The floating emerald islands of the Indonesian archipelago have for centuries lured everyone from missionaries to pirates, mining companies and backpackers to their sandalwood and spice breezes, their Bali Hai lifestyle and their magnificent beaches, mountains and volcanoes.
However, the myth of paradise is often marred by deep racial divides, religious warring, high-handed autocracy, government corruption, economic mismanagment and natural disasters. The latest rounds of violence have made Indonesia a problematic destination for Western travellers.
Refreshingly though, much of the country remains barely touched by mass tourism. Despite great improvements in communications and transport connections, Indonesia's thousands of islands and multitude of cultures still offer adventure that is hard to find in the developed world. And despite the hammering Bali tourism has taken due to the tragic 2002 bombing of the Sari nightclub, all of Indonesia's remarkable sights remain to be explored and enjoyed.
Indonesia's Aceh province was destroyed by the December 2004 tsunami. Much of the area is currently off-limits.
US and Australian travel advisories recommend that travellers defer non-essential travel to Indonesia. A bomb exploded outside the Australian Embassy on 9 September, 2004, and recent evidence suggests further terrorist attacks on Western targets are being planned. Travellers are advised to avoid staying in identifiably Western hotels. Keep an eye on media reports, and check the safety situation with embassies in Jakarta, or the travel advisory on consular and government websites.
Indonesia has suffered great upheaval since 1998, resulting in everything from peaceful demonstrations to armed conflict. Nevertheless, the situation in Indonesia can be misrepresented, making it seem like the whole nation is in turmoil. At the time of writing, areas of Central Sulawesi, Aceh, Papua and Maluku were experiencing unrest; however, safe travel to some parts of these areas was still possible. There were also heightened security risks in parts of Kalimantan and West Timor. It pays to keep abreast of the news if travelling extensively in Indonesia, especially relating to the volatile situation in Aceh.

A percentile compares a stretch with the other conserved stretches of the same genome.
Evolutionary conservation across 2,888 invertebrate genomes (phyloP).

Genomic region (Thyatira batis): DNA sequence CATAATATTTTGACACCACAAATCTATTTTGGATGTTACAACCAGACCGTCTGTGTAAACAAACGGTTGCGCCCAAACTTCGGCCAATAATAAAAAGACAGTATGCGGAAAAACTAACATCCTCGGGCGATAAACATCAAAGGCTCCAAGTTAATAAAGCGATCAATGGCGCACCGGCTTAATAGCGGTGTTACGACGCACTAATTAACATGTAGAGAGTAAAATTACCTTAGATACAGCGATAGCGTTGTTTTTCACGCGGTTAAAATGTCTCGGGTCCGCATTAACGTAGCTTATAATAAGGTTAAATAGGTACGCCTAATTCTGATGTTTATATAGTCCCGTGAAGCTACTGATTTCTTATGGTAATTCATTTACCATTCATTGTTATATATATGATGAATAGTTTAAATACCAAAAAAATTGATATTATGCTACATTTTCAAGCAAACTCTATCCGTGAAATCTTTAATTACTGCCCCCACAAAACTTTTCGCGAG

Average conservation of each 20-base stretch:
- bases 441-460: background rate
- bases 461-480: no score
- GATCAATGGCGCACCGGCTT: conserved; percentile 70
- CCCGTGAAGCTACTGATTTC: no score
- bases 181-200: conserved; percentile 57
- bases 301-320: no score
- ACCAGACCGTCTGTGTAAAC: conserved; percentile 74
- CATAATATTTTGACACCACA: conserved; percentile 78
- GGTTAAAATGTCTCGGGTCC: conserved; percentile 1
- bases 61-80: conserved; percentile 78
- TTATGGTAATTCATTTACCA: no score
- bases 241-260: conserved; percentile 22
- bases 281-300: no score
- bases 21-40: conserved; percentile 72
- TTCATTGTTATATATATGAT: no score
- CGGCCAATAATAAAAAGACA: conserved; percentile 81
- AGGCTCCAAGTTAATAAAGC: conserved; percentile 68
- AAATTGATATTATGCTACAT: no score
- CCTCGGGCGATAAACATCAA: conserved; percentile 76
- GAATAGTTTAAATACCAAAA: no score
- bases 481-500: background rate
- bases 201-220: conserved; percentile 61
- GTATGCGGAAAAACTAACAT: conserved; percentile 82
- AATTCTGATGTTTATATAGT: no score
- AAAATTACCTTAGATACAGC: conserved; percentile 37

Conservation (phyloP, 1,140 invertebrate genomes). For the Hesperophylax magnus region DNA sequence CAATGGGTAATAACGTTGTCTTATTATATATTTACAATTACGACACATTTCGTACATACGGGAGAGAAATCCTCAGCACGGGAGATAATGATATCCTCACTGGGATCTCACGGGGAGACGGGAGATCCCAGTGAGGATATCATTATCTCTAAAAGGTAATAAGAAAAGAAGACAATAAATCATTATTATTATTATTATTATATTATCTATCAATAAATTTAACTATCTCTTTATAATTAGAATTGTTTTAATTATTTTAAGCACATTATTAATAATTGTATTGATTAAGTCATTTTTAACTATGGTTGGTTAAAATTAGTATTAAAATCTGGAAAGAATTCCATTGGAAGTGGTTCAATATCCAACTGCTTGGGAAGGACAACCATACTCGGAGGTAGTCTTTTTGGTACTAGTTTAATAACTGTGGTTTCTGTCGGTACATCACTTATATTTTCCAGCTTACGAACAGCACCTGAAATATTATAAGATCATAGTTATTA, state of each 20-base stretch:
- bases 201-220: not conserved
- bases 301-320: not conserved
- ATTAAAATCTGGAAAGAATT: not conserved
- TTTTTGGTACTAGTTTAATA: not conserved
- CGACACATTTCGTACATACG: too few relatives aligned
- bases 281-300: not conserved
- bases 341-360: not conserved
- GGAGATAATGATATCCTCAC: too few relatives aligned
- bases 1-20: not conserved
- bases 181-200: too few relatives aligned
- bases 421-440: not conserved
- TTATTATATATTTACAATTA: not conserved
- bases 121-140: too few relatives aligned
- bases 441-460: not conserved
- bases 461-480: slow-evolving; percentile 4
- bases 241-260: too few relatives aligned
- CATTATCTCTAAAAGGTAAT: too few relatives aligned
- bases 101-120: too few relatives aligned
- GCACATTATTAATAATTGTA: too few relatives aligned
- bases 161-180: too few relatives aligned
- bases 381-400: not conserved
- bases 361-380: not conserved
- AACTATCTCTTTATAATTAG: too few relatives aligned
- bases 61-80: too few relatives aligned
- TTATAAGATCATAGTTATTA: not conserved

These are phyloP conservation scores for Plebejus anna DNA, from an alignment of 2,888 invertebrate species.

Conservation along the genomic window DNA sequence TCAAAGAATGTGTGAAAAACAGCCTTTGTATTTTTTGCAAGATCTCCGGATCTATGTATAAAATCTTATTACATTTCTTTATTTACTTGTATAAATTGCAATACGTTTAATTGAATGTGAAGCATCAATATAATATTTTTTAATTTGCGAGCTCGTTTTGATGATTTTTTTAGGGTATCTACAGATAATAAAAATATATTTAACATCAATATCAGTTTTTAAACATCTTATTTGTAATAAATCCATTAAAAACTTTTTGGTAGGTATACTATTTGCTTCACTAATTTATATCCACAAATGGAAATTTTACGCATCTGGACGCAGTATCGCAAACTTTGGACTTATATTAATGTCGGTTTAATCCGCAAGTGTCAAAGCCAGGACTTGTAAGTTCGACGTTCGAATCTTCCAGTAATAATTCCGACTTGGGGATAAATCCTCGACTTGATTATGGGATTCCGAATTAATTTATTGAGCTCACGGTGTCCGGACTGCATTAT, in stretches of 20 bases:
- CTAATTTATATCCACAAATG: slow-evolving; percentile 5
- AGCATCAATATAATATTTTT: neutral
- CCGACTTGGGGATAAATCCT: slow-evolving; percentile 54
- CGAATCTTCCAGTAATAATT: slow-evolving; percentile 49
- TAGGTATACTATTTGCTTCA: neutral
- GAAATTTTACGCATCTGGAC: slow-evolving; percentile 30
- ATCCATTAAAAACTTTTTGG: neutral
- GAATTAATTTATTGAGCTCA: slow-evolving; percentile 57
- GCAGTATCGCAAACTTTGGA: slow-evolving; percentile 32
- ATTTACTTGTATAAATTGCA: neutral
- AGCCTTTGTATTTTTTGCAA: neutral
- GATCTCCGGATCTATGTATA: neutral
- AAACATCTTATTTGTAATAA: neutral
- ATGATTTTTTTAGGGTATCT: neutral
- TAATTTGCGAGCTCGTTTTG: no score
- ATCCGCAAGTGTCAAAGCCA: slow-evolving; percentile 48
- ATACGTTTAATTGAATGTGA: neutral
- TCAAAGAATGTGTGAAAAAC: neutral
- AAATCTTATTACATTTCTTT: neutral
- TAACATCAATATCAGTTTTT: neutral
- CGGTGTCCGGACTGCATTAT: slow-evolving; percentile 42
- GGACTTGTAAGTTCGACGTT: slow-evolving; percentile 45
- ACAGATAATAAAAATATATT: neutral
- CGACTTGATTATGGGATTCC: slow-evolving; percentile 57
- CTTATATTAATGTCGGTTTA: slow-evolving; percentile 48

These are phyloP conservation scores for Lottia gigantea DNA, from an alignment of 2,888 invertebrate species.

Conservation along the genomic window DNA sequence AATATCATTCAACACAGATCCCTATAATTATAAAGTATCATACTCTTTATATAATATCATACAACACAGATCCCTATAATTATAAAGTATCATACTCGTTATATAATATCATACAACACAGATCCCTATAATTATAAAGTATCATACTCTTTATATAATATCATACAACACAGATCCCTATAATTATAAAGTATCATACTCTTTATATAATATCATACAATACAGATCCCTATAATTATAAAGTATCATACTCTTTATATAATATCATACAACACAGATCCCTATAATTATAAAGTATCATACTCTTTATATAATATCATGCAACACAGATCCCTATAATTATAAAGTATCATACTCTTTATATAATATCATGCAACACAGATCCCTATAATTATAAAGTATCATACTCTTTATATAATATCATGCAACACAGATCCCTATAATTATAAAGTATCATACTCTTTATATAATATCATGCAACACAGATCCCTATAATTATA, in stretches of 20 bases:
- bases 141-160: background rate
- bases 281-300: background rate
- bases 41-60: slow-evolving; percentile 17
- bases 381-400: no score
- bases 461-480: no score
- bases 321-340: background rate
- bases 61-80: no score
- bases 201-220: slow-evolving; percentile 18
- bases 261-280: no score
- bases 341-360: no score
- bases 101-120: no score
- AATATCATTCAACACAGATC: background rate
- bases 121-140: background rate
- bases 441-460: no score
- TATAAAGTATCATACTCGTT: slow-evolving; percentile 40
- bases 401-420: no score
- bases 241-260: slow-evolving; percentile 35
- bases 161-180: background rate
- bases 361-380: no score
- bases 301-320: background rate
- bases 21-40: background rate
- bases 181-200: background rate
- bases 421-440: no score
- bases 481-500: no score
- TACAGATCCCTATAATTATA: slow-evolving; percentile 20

Full country name: Republic of Indonesia
Area: 1.91 million sq km
Population: 234.89 million
Capital City: Jakarta (pop 9.3 million)
People: There are around 300 ethnic and tribal groups. The principal ones are Acehnese, Bataks, Minangkabaus (Sumatra); Javanese, Sundanese (Java); Balinese (Bali); Sasaks (Lombok); and Dani (Papua)
Language: Indonesian, English, Javanese, Sundanese
Religion: 88% Muslim, 8% Christian, 2% Hindu
GDP: US$173 billion
GDP per capita: US$807
Annual Growth: -4%
Major Industries: Oil, gas, textiles, timber, coffee, rubber, coal, tin, copper, rice, pepper, palm oil
Major Trading Partners: Japan, USA, Singapore
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Visas: Visa regulations have been in a state of flux since 2002, with changes being made in response to political imperatives and then reversed when pressure is brought to bear by tourism interests. Nationals of 21 countries, including Australia, the US and some European countries, are able to obtain a visa on arrival in Indonesia. Visas on arrival can only be obtained at designated international airports and seaports and Indonesia requires at least 6 months validity remaining on passports for visitors entering the country. Two visa types are available to passengers arriving at a point of entry where the 'visa on arrival' facility is offered. These are a three day short-stay visa for 10.00 and a 30 day visa for 25.00. Payment must be made in US dollars on arrival. It is recommended that travellers have the exact US dollars cash available as not all entry points will have full bank facilities in place until late 2004. Citizens of a further 8 countries, mostly in southeast Asia, do not require visas. All other nationals will need to obtain a visa before arrival.